So I perhaps I have a different view on the Boudinot article. Did I agree with all of it? No. But I enjoyed good portions of it, and I felt like chunks were useful and had resonance. Which is why I’m taking this highly unusual step of adding actual content to my blog by responding to this, rather than just posting another Twitter conversation that involved a highly amusing poop joke. (don’t worry, I’ll get right back to that next time)
Let me go through a few of the Boudinot points.
1. “Writers are born with talent.”
Well, I’d say that caused a good chunk of the freakouts. But Boudinot isn’t saying anything particularly groundbreaking here. In fact, Stephen King said pretty much the same damn thing in On Writing. And I agreed with King, and I agreed with Boudinot.
Does this mean that talent is anointed, and you shall know the coming of an author by certain signs and miracles? No. Writing is goddamn hard work, and it takes years of getting it wrong, of going back and working on it, and honing the damn craft. And, yes, that’s if you were actually born with talent. Talent doesn’t mean that this is going to be easy – it just means that you have that something – that way of looking at the world and conveying something specific in prose, that extra flair with language, that thing that set you apart from the other kids in third grade writing exercises.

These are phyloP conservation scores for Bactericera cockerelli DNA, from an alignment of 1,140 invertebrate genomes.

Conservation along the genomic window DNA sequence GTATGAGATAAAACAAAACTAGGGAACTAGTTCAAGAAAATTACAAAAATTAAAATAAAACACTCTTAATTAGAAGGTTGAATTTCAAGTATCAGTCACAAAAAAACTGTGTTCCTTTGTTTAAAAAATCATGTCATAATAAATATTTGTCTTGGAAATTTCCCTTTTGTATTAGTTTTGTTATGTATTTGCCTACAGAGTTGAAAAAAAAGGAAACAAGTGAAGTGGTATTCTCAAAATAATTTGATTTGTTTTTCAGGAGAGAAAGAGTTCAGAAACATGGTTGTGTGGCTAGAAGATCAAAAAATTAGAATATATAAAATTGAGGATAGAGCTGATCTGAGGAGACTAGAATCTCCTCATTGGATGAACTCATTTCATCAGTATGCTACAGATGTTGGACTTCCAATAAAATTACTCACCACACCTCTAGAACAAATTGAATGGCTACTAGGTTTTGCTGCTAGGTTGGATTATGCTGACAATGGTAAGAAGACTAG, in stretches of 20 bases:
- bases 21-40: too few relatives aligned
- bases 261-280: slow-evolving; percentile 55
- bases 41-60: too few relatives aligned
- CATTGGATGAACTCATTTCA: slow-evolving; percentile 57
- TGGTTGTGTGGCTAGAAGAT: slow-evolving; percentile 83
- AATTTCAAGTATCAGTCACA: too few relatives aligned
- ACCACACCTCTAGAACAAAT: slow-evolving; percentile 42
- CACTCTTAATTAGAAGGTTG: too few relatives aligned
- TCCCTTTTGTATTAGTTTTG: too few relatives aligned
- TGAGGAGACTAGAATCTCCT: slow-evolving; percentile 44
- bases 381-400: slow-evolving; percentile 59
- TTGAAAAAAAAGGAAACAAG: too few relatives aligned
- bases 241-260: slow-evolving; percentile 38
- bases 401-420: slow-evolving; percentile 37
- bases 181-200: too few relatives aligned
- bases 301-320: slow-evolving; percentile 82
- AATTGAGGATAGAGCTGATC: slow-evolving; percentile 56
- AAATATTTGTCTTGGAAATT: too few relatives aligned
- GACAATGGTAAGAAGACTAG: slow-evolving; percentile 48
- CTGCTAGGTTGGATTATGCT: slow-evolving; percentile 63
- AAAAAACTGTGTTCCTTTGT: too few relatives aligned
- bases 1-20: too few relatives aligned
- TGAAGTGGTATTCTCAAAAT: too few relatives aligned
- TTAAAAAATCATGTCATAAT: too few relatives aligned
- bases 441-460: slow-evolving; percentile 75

Anyone can get an undergraduate degree in creative writing (I did it, it wasn’t that hard), or an MFA in writing (believe me, there are plenty of terrible writers with that degree – I know, I graduated with a few). Take enough classes, put in enough work, and any person can become a decent writer. Being a good writer is something different – and you know the difference when you read one. Doesn’t mean that they were perfect starting out, or that it’s an easier path, but it does mean that when they put in the work and the effort, the outcome at the end is different.
Honestly, why are we having such an extreme reaction to this statement? Do you just think that Boudinot came off as a dick when he wrote it? I’d call him a bit frosty, maybe, and definitely still reeling from a few years within the MFA system, but he’s not saying anything that we haven’t all thought a bit before.
Let me put it differently: it’s clear that Tiger Woods’s dad was hardcore about teaching his son to play golf – perhaps in a way that we might not point to as an ideal parenting choice. But even with all of that training, would Tiger Woods have reached the pinnacle that he did without the benefit of having been born with some talent? Writing isn’t that different.
2. “If you didn’t decide to take writing seriously by the time you were a teenager, you’re probably not going to make it.”